Several years ago, dive instructor Rich Hopkins witnessed something that has stuck with him to this day. While diving in Woahink Lake in Oregon, United States, he became startled by a large object that was strikingly out-of-place in the underwater environment: a large household recliner chair that had been dumped by a local community member. Every time he dived that site, the sight of the submerged recliner irritated him to no end. He had no idea how to get it out of the lake, or if he did, what to do with it. Over time, he noticed more and more trash in his beloved lake. He resolved to take action.
Recently, Rich was leading a small group of student Dive Master Candidates (DMCs) through a series of scuba training activities, and an idea sparked. As part of the students’ training, they were required to do an underwater dive site mapping project to document the lake landscape, underwater features, locations and any stationary objects. Rich saw the perfect opportunity to use his students’ dive mapping project for good – he tasked them with mapping Woahink Lake’s natural underwater features and any large marine debris items in the area. His students couldn’t be more thrilled to utilize their training assignment to create a positive impact for their local dive site.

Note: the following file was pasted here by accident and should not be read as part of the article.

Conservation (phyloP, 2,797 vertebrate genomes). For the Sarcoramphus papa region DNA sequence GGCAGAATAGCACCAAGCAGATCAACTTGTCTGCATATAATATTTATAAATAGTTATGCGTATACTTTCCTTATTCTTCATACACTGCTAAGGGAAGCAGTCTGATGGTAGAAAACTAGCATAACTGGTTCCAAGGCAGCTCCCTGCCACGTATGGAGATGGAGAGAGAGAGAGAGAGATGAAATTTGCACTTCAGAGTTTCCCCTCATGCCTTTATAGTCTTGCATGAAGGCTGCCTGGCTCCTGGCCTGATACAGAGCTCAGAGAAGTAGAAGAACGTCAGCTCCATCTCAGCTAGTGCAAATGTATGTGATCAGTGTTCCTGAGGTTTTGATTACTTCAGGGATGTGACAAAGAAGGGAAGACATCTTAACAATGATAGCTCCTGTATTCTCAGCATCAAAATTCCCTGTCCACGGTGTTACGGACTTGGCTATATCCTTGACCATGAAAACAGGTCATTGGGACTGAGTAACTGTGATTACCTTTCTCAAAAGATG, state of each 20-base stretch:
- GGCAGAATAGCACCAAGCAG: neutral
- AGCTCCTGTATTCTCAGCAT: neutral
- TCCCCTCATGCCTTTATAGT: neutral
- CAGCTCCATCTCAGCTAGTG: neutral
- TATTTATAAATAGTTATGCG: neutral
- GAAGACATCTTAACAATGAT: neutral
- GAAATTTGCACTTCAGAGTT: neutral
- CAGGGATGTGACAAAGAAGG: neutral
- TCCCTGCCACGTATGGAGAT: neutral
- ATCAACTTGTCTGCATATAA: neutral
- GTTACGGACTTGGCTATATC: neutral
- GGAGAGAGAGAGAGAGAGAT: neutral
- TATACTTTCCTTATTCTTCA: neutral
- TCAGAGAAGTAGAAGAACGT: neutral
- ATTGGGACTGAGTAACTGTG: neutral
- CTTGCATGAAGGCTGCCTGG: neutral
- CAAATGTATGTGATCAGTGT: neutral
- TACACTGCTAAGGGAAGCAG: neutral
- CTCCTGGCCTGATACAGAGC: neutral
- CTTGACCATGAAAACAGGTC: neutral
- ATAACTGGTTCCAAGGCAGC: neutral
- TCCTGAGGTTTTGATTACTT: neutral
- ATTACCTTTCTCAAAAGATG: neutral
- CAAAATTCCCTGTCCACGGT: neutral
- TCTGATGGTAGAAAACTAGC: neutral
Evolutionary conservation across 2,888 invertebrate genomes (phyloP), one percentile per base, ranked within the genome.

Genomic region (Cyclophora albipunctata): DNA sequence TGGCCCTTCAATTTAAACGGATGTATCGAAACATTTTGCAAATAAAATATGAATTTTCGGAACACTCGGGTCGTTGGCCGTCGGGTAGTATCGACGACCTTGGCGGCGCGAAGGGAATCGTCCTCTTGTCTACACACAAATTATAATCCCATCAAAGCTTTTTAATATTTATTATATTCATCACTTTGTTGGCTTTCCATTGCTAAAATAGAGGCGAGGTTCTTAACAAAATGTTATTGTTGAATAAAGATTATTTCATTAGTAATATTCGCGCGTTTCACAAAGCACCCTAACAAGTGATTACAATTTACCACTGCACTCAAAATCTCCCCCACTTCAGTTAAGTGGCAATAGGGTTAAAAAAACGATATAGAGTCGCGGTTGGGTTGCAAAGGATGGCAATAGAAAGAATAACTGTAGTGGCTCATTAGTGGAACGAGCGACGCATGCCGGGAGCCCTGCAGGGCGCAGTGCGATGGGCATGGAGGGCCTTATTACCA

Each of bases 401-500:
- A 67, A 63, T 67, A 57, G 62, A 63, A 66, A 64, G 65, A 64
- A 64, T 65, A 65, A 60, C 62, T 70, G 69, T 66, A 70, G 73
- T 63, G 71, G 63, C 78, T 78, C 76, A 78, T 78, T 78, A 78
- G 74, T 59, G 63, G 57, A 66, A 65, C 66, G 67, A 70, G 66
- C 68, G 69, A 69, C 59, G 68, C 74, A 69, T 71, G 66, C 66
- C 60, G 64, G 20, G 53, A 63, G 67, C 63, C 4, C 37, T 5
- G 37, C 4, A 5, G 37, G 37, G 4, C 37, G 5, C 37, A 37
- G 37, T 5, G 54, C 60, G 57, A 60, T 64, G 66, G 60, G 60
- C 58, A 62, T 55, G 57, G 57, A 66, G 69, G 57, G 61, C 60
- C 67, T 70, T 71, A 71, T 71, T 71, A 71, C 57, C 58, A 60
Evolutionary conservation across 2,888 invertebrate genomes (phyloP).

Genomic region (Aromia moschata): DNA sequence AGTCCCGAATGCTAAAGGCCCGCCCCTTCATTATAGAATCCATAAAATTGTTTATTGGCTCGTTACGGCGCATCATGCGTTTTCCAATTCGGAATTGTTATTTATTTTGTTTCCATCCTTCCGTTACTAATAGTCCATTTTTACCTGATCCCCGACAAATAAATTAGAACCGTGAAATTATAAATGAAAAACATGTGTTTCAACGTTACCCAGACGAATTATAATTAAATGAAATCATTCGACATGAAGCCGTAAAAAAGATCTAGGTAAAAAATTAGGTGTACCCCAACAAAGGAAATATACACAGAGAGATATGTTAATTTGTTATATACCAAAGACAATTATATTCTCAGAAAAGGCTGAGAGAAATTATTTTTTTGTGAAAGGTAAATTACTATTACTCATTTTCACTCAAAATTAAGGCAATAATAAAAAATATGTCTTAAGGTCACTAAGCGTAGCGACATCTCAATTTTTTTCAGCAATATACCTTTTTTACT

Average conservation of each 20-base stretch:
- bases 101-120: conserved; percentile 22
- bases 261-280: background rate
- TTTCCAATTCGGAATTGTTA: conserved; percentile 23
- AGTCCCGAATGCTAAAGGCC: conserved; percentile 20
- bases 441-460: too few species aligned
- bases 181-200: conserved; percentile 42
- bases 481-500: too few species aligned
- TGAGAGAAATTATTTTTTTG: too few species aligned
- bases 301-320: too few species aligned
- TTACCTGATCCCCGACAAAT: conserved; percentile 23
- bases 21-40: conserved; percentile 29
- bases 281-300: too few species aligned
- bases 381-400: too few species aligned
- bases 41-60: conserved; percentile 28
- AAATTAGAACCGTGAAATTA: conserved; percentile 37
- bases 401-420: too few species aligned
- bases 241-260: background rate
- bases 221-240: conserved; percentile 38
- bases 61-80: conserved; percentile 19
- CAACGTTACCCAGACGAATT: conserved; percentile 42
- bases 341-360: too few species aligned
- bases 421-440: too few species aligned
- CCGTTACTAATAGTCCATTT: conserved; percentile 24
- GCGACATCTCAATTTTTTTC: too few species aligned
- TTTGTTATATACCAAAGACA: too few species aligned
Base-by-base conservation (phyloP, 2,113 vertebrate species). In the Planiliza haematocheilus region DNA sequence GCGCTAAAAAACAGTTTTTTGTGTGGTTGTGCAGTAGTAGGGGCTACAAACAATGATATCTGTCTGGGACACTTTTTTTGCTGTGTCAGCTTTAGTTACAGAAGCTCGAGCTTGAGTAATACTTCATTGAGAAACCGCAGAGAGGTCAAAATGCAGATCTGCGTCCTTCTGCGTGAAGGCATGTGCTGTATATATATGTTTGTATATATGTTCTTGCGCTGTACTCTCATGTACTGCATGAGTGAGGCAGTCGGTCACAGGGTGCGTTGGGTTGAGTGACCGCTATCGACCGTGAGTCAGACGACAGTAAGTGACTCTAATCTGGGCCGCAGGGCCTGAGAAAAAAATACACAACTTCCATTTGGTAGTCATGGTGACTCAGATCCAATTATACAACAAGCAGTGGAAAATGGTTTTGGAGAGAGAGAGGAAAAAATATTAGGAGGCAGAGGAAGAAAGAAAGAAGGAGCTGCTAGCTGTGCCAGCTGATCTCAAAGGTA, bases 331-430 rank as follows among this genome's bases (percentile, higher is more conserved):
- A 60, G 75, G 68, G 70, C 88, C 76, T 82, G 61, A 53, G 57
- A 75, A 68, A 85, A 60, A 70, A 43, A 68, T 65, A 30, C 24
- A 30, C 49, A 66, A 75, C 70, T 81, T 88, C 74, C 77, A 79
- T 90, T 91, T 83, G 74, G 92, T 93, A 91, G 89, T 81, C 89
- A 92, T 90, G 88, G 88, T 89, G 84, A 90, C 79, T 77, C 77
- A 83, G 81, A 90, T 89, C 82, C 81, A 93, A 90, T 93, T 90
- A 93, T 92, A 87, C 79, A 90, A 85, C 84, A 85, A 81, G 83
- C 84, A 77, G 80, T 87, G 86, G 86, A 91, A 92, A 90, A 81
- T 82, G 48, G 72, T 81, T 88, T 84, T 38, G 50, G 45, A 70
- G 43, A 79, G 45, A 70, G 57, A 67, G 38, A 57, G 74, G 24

Collaborating with his dive center staff and colleagues at Eugene Skin Divers Supply, Rich organized a community event and Dive Against Debris™ survey to tackle 16 of the most challenging marine debris items in his local lake – including the recliner chair! Thanks to the exceptional skills of Rich’s student DMCs and the accurate and elaborate underwater mapping provided, the group of volunteers was able to prepare necessary equipment and secure properly trained dive leaders to help prioritize removal of debris items with logistics, visibility and safety in mind. With the help of 24 divers and 7 onshore supporting volunteers, Rich and his DMCs removed 637 debris items totalling 3,195 pounds!
The results of Rich and his volunteer group’s effort are astounding. With a little help from the local community and some advance planning through his DMCs mapping project, he was able to tackle even the toughest marine debris.
Rich shares, “I encourage any scuba instructor to find ways to implement Project AWARE activities into their classes, because it can and will make a difference. Remember, even the smallest effort can have a big impact.”
To learn more about how you too can take action against ocean trash, check out Dive Against Debris.
Photo courtesy: Davis Harte